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John J. BUSH, Jr., individually and d/b/a Bush & Son Excavating and Grading, Plaintiff-Appellee, v. MOBIL OIL CORPORATION, a New York corporation, qualified to do business in the State of Michigan, Defendant-Appellant.
Defendant, Mobil Oil Corporation, appeals as of right from the entry of a final judgment against it. Defendant argues that the trial court had no authority to enter the judgment, as Mobil had rejected the mediation award upon which it was based. We agree and reverse, remanding for further proceedings.
Plaintiff, Bush & Son Excavating and Grading, purchased 1.3 million pounds of petroleum products from defendant. Bush brought suit against defendant alleging that the products were defective or contaminated. It sought both damages for potential environmental problems caused by the defective product and environmental cleanup of resulting contamination.
On October 27, 1993, the trial court entered a partial declaratory judgment directing defendant to remove the petroleum products from plaintiff's property in conformity and cooperation with directives from the Michigan Department of Natural Resources. After entry of the court's order, the case was mediated. The mediators proposed a judgment in favor of plaintiff in the amount of $200,000. Plaintiff accepted the award, and Mobil accepted it conditionally, adding to it the following language:
Note: By accepting this evaluation, Mobil's understanding is that, if accepted by plaintiffs as well, a judgment in the amount of $200,000 will be entered in favor of plaintiffs and against Mobil which shall be deemed to dispose of all claims in this action, including any and all existing claims or related orders for equitable relief (such as the court's order for declaratory relief dated October 27, 1993) concerning the removal of petroleum products, site assessment, or the like. MCR 2.403(k)(3), (m)(1) [sic].
The parties and the trial court met to consider defendant's mediation response. They concluded that there was uncertainty regarding the scope of the mediation award. The court directed the original mediation panel to reconvene and clarify its decision. A letter written by the neutral mediator, reflecting the unanimous agreement of the panel, informed the parties and court that
the mediation award in the above matter was exclusive of any environmental cleanup costs ordered by the Court or agreed upon by the parties. The above cleanup costs, therefore, remain the sole responsibility as determined by the Court or agreement of the parties of either Mobil Oil Corporation or John J. Bush, Jr., d/b/a/ Bush & Son Excavating Grading outside the mediation damage award.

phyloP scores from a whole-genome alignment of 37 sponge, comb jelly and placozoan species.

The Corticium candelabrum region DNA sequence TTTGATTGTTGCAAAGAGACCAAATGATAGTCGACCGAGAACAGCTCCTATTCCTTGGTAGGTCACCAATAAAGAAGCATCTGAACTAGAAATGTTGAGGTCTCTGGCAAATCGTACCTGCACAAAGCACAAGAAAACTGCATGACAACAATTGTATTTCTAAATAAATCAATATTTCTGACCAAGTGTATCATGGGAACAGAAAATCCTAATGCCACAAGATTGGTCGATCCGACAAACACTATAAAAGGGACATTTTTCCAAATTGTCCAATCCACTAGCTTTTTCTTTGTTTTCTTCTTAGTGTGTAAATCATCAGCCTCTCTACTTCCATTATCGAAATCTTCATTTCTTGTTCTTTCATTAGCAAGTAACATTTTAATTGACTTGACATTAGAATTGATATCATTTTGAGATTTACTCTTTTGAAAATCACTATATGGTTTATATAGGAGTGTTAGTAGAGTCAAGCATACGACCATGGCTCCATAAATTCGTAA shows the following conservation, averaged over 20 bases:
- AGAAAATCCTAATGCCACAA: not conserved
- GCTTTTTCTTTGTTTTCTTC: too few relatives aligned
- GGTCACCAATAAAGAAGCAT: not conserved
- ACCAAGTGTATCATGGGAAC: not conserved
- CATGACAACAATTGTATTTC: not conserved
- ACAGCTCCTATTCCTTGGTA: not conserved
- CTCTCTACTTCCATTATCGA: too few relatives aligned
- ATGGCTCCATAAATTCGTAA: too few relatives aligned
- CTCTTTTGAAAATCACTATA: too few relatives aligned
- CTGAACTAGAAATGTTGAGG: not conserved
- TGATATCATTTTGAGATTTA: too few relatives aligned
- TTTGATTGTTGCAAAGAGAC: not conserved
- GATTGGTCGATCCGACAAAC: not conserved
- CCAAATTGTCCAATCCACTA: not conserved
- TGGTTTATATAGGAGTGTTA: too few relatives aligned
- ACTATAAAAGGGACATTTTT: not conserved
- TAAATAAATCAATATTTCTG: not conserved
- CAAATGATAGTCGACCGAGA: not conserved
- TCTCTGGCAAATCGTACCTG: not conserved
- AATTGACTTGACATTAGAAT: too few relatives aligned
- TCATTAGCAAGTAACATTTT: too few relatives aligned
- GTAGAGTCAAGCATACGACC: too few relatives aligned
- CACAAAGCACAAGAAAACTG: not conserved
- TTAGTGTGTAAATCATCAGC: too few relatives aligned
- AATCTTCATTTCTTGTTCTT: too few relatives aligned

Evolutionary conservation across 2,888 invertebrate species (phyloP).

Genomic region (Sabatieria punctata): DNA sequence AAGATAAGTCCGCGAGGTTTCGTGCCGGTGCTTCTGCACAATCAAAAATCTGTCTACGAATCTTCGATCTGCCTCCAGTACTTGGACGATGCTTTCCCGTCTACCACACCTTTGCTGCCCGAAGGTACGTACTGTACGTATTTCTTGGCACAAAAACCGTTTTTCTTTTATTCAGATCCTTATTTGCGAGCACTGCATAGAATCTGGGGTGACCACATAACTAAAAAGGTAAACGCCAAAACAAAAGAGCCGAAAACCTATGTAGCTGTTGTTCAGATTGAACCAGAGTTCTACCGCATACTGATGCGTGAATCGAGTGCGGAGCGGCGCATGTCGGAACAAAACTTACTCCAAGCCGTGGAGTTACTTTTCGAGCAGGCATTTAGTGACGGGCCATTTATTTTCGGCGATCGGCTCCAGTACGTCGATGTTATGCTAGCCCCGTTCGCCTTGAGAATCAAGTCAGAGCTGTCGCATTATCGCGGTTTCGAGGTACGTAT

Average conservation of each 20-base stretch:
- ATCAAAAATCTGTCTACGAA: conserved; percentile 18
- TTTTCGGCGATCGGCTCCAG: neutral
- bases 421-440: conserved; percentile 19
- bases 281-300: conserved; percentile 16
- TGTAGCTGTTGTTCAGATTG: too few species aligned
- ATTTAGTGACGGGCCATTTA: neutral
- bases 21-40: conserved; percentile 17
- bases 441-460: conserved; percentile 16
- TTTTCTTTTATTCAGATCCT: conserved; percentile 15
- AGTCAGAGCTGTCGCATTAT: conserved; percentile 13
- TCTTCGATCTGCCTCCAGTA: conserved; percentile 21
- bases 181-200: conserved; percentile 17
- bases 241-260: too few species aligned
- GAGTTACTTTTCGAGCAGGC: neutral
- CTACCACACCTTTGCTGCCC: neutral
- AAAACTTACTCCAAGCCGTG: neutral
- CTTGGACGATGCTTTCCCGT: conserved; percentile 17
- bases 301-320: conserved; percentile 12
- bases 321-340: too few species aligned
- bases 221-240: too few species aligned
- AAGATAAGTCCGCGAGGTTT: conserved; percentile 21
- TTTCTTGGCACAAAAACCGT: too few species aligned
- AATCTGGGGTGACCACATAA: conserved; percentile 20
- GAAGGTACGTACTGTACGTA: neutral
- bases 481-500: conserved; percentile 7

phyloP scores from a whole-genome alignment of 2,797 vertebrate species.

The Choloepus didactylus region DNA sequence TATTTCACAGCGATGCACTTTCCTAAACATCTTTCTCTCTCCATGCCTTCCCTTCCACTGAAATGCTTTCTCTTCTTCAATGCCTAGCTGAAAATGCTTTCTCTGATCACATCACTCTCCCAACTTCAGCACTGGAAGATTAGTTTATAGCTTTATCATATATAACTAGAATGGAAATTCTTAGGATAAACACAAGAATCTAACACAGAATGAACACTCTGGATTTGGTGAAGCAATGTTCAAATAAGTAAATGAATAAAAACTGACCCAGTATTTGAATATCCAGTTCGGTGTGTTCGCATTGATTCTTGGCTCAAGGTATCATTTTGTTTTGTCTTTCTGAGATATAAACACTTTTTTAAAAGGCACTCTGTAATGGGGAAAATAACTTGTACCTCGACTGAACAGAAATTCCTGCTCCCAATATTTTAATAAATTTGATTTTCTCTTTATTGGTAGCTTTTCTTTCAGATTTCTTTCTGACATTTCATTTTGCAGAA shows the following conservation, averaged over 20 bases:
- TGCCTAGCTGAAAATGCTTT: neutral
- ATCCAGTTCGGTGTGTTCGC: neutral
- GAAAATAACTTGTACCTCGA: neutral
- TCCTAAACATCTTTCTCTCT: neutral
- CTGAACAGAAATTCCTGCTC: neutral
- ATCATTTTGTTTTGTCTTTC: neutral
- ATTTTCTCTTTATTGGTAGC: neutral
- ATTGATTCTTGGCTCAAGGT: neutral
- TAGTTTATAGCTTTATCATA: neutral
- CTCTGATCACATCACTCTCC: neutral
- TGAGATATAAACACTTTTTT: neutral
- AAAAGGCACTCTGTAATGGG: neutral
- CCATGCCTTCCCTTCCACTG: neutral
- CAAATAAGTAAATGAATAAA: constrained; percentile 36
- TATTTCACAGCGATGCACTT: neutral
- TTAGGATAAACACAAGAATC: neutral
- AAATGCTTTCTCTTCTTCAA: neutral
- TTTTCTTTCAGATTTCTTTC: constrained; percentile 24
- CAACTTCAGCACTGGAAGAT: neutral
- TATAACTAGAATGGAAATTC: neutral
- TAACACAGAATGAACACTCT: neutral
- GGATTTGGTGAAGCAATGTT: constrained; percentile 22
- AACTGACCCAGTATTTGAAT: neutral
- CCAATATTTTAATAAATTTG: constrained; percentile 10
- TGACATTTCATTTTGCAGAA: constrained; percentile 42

After receiving the letter, Mobil rejected the mediation award. Nonetheless, the trial court entered judgment for plaintiff in the amount of $200,000, predicated on it. The judgment as drafted by plaintiff contained a paragraph stating that Mobil would be responsible for site cleanup. The trial court deleted this paragraph, but did not substitute language declaring which party should pay for the cleanup.
On appeal, defendant argues that the trial court erroneously entered a final judgment for plaintiff based on a mediation award that, once clarified, defendant had expressly rejected.
At issue here is an interpretation of our court rules regarding mediation. In interpreting court rules, we apply the rules of statutory construction. Joan Automotive Industries, Inc. v. Check, 214 Mich.App. 383, 387, 543 N.W.2d 15 (1995); Larson v. Auto-Owners Ins. Co., 194 Mich.App. 329, 332, 486 N.W.2d 128 (1992). A court rule should be construed in accordance with the ordinary and approved usage of its language in light of the purpose the rule seeks to accomplish. Smith v. Henry Ford Hosp., 219 Mich.App. 555, 557 N.W.2d 154 (1996). The purpose of MCR 2.403 is to expedite and simplify the final settlement of cases. Joan Automotive, supra; Larson supra.
We must first determine whether defendant's response to the initial mediation evaluation was an acceptance or a rejection. MCR 2.403(L)(1) provides:
Each party shall file a written acceptance or rejection of the panel's evaluation with the mediation clerk within 28 days after service of the panel's evaluation. The failure to file a written acceptance or rejection within 28 days constitutes rejection.